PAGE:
You can step it up by configuring logging for Parsley. I added the following to my application’s <fx:Declarations> block:

        <mx:TraceTarget id="logTarget"
            includeTime="true"
            includeCategory="true"
            includeLevel="true">
            <mx:filters>
                <fx:Array>
                    <fx:String>org.spicefactory.*</fx:String>
                </fx:Array>
            </mx:filters>
            <mx:level>0</mx:level>
        </mx:TraceTarget>

With logging on, I learned a little more about my error, namely:
Caused by: Error: Unsatisfied dependency: Context does not contain an object of type mx.rpc.remoting::RemoteObject

Better, but where exactly in my code is this occurring?

Time to step it up again and enable source code level debugging. First, you need the source code. I selected “Import…” then “Checkout Projects from SVN” and checked out http://opensource.powerflasher.com/spicefactory/svn/parsley/trunk/main. This gave me an error at the end, but it didn’t really matter for my purposes.

Once I got the source code, I edited my project’s settings, went to Run/Debug Settings and edited my main application’s launch configuration to add the Parsley folder to the Source path (with ‘Search subfolders’ checked).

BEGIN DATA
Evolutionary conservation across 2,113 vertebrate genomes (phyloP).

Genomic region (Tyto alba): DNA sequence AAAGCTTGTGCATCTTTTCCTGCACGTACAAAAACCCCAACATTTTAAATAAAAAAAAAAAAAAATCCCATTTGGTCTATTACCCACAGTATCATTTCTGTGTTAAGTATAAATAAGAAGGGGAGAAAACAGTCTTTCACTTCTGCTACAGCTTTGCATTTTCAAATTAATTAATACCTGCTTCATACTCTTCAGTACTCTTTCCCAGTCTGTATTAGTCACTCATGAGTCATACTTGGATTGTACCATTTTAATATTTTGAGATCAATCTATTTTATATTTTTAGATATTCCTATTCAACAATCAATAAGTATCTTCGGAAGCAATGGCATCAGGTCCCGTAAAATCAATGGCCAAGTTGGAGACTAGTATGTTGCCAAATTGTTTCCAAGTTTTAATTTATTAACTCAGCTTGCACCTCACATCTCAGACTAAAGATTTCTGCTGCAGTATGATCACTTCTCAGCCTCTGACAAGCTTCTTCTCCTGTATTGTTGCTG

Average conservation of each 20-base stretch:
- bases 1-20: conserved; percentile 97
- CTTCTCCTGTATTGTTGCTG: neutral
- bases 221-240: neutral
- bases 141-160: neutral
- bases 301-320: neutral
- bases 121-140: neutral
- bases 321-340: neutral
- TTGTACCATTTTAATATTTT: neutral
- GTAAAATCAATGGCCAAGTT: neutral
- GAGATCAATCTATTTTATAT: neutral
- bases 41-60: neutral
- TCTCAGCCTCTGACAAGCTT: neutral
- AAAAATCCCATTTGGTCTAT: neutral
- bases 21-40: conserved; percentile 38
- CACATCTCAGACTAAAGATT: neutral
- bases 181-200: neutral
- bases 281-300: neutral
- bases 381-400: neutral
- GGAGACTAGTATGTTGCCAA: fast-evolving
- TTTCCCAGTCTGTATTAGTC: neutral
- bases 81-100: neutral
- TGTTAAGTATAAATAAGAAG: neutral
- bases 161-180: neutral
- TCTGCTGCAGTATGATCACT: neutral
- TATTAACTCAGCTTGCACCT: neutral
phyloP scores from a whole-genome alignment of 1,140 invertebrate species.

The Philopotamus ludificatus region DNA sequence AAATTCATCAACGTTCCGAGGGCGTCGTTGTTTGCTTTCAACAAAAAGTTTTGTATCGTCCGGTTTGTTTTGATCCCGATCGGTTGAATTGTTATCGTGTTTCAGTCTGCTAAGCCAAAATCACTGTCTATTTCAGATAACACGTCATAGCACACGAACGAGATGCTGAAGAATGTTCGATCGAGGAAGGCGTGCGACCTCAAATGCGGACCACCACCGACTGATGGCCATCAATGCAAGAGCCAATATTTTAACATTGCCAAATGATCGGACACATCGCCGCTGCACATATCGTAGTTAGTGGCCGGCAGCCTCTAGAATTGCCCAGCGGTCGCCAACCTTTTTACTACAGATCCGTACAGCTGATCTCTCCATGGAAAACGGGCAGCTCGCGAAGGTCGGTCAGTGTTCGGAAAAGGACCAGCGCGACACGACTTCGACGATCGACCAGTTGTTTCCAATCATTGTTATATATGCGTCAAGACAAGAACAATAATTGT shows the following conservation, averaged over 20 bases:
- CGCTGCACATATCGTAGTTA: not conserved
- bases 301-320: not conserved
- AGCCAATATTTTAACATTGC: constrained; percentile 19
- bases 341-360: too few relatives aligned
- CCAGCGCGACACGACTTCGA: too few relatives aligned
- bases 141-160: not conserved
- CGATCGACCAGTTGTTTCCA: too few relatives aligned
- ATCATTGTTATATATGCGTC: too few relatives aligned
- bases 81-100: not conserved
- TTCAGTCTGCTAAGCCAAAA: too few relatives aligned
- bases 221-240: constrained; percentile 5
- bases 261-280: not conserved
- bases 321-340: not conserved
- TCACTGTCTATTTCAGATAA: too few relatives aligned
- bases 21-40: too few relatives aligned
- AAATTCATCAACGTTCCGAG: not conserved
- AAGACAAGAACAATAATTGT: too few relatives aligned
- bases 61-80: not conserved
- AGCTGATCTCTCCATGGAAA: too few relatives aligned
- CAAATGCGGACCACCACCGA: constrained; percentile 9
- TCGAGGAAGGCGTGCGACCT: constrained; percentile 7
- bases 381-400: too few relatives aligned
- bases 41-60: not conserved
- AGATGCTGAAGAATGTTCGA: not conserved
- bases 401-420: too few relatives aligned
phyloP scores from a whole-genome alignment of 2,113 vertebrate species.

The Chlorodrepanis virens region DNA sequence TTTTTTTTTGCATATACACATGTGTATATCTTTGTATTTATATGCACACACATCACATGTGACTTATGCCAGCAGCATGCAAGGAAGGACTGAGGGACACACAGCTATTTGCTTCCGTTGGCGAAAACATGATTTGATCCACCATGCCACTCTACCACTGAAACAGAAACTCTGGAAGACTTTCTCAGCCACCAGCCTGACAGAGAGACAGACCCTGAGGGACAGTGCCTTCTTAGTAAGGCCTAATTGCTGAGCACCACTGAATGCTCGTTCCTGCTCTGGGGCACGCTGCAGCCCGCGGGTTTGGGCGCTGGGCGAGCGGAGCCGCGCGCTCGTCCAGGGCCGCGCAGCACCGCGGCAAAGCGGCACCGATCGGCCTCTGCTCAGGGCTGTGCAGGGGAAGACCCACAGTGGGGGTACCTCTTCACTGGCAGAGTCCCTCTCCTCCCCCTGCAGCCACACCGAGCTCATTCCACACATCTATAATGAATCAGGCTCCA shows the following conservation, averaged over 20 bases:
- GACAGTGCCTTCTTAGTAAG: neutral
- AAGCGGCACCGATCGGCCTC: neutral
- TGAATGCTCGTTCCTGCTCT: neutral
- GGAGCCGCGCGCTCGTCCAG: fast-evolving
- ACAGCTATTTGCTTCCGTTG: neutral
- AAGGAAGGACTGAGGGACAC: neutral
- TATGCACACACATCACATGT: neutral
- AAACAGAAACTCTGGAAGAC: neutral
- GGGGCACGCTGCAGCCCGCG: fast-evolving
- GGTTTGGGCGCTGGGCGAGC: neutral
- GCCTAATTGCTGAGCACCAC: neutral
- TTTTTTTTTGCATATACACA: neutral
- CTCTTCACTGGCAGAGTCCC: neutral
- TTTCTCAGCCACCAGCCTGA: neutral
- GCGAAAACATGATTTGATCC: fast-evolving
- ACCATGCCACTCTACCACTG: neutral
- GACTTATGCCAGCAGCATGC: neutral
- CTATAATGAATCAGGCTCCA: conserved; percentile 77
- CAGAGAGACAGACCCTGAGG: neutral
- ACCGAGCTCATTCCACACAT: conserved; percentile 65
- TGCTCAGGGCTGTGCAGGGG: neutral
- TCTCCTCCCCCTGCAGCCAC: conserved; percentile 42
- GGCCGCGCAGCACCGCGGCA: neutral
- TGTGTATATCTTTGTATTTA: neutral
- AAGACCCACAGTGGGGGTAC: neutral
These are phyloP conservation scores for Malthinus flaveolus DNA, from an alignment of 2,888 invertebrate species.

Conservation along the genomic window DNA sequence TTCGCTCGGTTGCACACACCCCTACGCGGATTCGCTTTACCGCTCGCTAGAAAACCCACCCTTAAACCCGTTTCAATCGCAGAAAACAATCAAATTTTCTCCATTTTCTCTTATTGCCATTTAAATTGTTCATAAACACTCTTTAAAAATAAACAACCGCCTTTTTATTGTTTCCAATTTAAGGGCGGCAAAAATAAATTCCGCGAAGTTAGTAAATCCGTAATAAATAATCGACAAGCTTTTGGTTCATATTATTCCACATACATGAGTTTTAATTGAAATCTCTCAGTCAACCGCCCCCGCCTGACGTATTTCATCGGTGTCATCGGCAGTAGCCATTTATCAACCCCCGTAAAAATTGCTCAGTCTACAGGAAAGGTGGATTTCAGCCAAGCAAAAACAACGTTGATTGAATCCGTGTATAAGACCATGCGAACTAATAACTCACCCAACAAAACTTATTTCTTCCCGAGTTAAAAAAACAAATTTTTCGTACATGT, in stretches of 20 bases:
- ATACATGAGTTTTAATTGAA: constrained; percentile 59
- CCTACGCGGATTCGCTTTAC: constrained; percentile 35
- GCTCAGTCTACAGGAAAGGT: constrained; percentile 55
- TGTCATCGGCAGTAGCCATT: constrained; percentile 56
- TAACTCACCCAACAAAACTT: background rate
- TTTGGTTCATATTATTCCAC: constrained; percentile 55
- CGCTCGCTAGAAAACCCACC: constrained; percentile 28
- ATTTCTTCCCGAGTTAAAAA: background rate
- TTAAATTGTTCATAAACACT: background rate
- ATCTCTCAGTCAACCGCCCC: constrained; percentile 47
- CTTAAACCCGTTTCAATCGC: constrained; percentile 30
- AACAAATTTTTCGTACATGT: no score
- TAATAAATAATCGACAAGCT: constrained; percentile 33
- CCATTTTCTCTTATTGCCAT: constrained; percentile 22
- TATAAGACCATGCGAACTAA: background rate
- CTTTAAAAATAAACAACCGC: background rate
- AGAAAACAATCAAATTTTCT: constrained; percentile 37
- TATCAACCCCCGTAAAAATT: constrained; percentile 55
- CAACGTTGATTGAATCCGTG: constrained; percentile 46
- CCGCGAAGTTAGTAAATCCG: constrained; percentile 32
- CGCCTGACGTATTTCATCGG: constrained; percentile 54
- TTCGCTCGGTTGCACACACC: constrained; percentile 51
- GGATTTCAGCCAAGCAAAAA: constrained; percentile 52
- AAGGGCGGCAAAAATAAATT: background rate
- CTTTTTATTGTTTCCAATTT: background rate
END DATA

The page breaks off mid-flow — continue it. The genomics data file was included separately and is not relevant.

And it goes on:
So, next I just searched for where “Unsatisfied dependency: Context does not contain an object” messages were thrown and set breakpoints wherever they occur. Long story short, I stopped inside ObjectTypeReference.resolve() and worked my way up the call stack to find that the problem was with my “SaveUserCommand” class that had this erroneous declaration:

        [Inject]
        public var service:RemoteObject;

Well, that was a little annoying, but a good “learning moment.” Moving on…

Initially, I found Cairngorm 3 a little hard to wrap my brain around. It’s not a framework per se, but a set of optional libraries, guidelines and suggestions for other frameworks to use. It almost seems possible to accidentally code a “Cairngorm 3” program, at least by Adobe’s definition. All that said, many of the optional Cairngorm 3 libraries provided by Adobe require the Parsley framework, so Adobe seems to be strongly nudging in that direction. I’m going to take the hint and build my first Cairngorm 3 application with Parsley, using those optional libraries when I can.

My goal will be to build a complete (if profoundly stupid) Cairngorm 3 application from design to completion, following all Cairngorm 3 guidelines, and including the following features:

  • Deep-linking. This application will have two pages, and each can be navigated to through a URL.
  • Localizable string resources. Because it’s the right thing to do.
  • Use of SkinnableComponent and SparkSkin for visual components.
  • Unit testing.

So what will it do? Well, a recruiter recently tried to get me to move to Austin to help build “video gaming” devices. I won’t lie – my soul is definitely for sale, but the asking price is higher than what they were offering. Still, why not build a video gaming website just for fun? Maybe not Texas Hold ‘Em, but more something like…